46. A delivery system comprising the EIAV-based retroviral vector particle according to any one of claims 24, 25 or 26, and a pharmaceutically acceptable carrier.
47. The EIAV-based retroviral vector particle according to any one of claims 24, 25 or 26 further comprising a heterologous nucleotide sequence of interest.
48. The EIAV-based retroviral particle according to claim 32 further comprising a heterologous nucleotide sequence of interest.
49. The EIAV-based retroviral particle according to claim 33 further comprising a heterologous nucleotide sequence of interest.
50. The EIAV vector according to claim 7 further comprising a heterologous nucleotide sequence of interest.
51. The EIAV vector according to claim 8 further comprising a heterologous nucleotide sequence of interest.
52. The production system of claim 28 further comprising a heterologous nucleotide sequence of interest.
53. The production system of claim 28 wherein one or more accessory genes or gene products thereof are absent.
54. The method of claim 53 wherein the accessory genes are selected from the group consisting of dUTPase, S2, rev and tat, and combinations thereof.
55. A method for producing the EIAV-based retroviral vector particle of any one of claims 24, 25 or 26 comprising co-expressing in a packaging cell nucleic acid sequence(s) encoding an EIAV-based RNA genome, a gag-pol gene, and an envelope gene, wherein said genome comprises a gag gene nucleotide sequence that is modified so as to contain a deletion located at least 354 nucleotides downstream from the ATG initiation codon of the gag gene in EIAV.
56. The method of claim 55 wherein the genome includes a heterologous nucleotide sequence of interest.
57. The method of claim 56 wherein one or more accessory genes or gene products thereof are absent.
58. The method of claim 57 wherein the accessory genes are selected from the group consisting of dUTPase, S2, rev and tat, and combinations thereof.
59. A production system for producing the EIAV-based retroviral vector particle of any one of claim 16 comprising a packaging cell comprising an EIAV-based RNA genome, a gag-pol gene, and an envelope gene, wherein said genome comprises a nucleic acid sequence of EIAV gag nucleotide residues having a deletion located at least 350 nucleotides downstream from the ATG initiation codon of the EIAV gag coding sequence.
60. An EIAV-based retroviral vector particle produced by the production system of claim 59.
61. A method for producing the EIAV-based retroviral vector particle of claim 16 comprising co-expressing in a packaging cell nucleic acid sequence(s) encoding an EIAV-based RNA genome, a gag-pol gene, and an envelope gene, wherein said genome comprises a nucleic acid sequence of EIAV gag nucleotide nucleotide residues having a deletion located at least 350 nucleotides downstream from the ATG initiation codon of the EIAV gag gene coding sequence.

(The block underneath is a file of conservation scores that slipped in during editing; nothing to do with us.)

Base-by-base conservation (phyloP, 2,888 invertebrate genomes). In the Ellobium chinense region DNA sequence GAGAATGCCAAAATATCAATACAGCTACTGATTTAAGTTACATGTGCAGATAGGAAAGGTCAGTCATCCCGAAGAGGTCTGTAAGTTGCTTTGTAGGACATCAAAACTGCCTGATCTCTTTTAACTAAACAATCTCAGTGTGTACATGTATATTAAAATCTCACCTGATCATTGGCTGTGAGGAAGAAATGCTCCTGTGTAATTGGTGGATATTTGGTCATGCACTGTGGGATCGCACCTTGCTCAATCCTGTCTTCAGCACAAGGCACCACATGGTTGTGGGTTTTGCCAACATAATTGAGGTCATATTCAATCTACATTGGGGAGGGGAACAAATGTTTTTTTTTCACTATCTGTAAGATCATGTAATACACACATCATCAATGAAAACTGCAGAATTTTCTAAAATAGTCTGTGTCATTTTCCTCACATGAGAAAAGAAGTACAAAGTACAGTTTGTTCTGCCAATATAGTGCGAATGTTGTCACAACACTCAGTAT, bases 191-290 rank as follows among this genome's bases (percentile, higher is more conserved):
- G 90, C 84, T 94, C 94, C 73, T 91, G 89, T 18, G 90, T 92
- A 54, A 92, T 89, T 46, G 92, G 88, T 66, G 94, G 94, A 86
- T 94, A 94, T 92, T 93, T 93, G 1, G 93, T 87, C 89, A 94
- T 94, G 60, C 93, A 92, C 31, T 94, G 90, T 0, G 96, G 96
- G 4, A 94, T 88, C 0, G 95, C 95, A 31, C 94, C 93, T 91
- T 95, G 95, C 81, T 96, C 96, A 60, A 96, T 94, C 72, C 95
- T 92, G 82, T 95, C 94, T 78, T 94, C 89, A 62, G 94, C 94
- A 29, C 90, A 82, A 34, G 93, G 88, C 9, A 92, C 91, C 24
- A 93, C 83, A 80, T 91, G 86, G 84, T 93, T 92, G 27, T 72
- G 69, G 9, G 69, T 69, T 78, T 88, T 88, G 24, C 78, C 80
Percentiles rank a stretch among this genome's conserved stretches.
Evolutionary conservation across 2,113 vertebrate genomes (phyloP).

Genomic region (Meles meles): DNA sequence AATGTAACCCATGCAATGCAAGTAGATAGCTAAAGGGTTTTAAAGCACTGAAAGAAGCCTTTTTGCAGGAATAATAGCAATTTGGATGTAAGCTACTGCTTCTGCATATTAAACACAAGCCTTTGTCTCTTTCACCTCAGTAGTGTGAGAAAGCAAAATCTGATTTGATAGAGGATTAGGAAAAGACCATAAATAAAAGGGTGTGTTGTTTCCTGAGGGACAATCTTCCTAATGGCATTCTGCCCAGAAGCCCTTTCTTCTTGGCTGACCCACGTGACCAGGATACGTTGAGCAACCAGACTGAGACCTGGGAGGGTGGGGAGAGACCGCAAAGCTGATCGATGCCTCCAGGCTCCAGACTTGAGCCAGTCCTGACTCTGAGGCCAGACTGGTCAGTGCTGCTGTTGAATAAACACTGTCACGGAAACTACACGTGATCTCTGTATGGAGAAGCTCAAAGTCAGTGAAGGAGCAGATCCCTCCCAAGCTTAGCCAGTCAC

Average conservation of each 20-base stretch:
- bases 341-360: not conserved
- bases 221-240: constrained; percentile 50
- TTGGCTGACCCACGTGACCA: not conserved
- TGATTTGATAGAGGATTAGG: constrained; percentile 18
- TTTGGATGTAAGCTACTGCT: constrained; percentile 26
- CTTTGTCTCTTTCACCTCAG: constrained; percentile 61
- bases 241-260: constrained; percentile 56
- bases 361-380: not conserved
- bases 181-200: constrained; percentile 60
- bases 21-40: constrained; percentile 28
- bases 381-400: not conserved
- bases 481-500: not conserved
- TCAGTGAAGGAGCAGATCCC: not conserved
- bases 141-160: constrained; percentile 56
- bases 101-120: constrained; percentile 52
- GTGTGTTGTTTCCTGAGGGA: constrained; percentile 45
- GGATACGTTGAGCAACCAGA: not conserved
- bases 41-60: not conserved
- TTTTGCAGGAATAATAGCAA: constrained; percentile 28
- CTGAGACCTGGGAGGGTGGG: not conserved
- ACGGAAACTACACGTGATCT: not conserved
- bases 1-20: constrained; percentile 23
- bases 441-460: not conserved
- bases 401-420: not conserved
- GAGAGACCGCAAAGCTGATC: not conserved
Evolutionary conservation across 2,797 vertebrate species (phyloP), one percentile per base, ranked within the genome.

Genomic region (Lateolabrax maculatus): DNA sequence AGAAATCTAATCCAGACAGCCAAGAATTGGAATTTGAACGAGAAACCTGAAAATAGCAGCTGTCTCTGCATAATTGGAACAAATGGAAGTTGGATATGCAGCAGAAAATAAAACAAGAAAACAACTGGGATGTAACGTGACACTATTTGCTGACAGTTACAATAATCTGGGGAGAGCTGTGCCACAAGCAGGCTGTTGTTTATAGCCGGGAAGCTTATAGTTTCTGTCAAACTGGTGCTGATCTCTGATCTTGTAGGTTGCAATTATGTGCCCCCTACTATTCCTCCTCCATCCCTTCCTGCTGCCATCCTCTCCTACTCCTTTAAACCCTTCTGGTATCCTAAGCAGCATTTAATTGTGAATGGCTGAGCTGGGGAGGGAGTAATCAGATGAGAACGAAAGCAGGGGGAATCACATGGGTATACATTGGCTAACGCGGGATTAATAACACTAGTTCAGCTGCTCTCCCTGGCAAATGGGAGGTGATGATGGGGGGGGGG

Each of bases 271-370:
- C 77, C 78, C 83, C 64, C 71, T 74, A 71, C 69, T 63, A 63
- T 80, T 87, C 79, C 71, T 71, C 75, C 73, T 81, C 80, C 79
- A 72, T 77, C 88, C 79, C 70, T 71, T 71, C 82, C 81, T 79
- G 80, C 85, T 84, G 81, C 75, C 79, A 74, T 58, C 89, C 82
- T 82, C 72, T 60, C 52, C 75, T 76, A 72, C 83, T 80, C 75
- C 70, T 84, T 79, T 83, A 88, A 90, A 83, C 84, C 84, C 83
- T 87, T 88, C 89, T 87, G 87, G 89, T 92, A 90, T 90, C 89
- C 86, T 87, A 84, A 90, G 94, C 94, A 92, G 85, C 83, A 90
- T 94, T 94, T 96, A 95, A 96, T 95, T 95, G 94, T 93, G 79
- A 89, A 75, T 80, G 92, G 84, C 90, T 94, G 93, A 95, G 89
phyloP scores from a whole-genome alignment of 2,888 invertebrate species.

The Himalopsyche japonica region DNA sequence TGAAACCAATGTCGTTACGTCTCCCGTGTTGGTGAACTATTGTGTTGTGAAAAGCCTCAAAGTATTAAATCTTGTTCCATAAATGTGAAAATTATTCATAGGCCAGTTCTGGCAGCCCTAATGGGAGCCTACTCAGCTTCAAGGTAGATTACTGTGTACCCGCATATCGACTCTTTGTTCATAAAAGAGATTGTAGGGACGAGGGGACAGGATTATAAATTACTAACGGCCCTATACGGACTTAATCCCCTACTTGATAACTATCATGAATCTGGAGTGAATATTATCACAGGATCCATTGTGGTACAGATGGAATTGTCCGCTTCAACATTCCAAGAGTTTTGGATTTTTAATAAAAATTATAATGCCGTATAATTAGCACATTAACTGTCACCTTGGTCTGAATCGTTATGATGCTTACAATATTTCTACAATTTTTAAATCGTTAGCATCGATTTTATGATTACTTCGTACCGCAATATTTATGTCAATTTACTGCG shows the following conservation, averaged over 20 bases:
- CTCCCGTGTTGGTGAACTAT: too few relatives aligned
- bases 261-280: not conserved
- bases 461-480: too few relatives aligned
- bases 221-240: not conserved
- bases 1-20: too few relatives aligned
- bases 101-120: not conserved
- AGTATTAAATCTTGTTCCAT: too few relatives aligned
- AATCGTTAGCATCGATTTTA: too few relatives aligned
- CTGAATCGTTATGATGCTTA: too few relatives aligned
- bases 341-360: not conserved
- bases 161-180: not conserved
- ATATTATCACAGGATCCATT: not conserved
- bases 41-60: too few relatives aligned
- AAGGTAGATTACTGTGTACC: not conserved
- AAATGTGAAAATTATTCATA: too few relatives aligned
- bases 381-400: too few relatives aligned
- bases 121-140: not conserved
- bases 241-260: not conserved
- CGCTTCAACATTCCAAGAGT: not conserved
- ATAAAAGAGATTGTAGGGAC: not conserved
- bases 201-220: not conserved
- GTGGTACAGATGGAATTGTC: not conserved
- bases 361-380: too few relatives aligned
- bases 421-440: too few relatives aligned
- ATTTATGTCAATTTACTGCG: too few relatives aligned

62. The method of claim 61 wherein the genome includes a heterologous nucleotide sequence of interest.
63. The method of claim 62 wherein one or more accessory genes or gene products thereof are absent.
64. The method of claim 63 wherein the accessory genes are selected from the group consisting of dUTPase, S2, rev and tat, and combinations thereof.
Description

This application is a Continuing Application of PCT/GB98/03876, filed Dec. 22, 1998, claiming priority to United Kingdom Application No. 9727135.7, filed Dec. 22, 1997 and United Kingdom Application No. 9811037.2, filed May 22, 1998.

STATEMENT REGARDING FEDERALLY SPONSORED RESEARCH AND DEVELOPMENT

Not applicable.

FIELD OF INVENTION

This invention relates to a retroviral vector. In particular, but not exclusively, it relates to retroviral vectors capable of transferring genetic material to non-dividing or slowly-dividing cells derived from non-primate lentiviruses.

BACKGROUND OF THE INVENTION

There has been considerable interest, for some time, in the development of retroviral vector systems based on lentiviruses, a small subgroup of the retroviruses. This interest arises firstly from the notion of using HIV-based vectors to target anti-HIV therapeutic genes to HIV susceptible cells and secondly from the prediction that, because lentiviruses are able to infect non-dividing cells (Lewis & Emerman 1993 J.Virol. 68, 510), vector systems based on these viruses would be able to transduce non-dividing cells (e.g. Vile & Russel 1995 Brit. Med. Bull. 51, 12). Vector systems based on HIV have been produced (Buchschacher & Panganiban 1992 J.Virol. 66, 2731) and they have been used to transduce CD4+ cells and, as anticipated, non-dividing cells (Naldini et al, 1996 Science 272, 263). In addition lentiviral vectors enable very stable long-term expression of the gene of interest. This has been shown to be at least three months for transduced rat neuronal cells. The MLV based vectors were only able to express the gene of interest for six weeks.